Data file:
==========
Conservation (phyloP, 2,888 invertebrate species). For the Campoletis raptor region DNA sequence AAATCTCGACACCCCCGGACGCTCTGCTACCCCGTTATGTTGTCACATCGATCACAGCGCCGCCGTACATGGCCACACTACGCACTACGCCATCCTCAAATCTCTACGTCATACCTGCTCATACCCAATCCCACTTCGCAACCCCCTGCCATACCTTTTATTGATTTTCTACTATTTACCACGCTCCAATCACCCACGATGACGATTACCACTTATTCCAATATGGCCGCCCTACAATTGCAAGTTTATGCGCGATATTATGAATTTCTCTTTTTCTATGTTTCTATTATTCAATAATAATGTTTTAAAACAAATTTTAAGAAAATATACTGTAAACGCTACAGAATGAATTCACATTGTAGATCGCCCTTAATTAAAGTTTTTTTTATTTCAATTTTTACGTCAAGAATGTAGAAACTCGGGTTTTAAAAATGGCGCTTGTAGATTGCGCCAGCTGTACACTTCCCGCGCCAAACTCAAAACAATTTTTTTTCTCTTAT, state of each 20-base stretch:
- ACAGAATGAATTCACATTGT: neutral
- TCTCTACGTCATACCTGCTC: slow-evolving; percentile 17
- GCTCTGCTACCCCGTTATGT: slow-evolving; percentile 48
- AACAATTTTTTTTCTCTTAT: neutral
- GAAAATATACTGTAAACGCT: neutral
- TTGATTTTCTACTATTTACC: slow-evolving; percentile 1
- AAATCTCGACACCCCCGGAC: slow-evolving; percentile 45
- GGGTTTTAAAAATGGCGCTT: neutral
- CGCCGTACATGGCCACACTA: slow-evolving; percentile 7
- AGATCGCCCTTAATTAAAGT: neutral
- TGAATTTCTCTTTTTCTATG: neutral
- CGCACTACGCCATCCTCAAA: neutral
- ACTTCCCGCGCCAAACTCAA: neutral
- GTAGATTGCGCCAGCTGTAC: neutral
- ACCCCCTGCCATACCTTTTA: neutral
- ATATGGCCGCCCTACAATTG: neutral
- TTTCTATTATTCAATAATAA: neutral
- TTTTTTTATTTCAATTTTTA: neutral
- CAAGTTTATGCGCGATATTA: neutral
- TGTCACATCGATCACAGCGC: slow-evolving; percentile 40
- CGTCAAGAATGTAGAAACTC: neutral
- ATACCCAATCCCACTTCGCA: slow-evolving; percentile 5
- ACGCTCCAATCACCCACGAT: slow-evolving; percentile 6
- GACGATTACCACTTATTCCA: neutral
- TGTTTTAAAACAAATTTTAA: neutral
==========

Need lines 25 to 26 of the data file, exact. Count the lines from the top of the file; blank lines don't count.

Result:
- GACGATTACCACTTATTCCA: neutral
- TGTTTTAAAACAAATTTTAA: neutral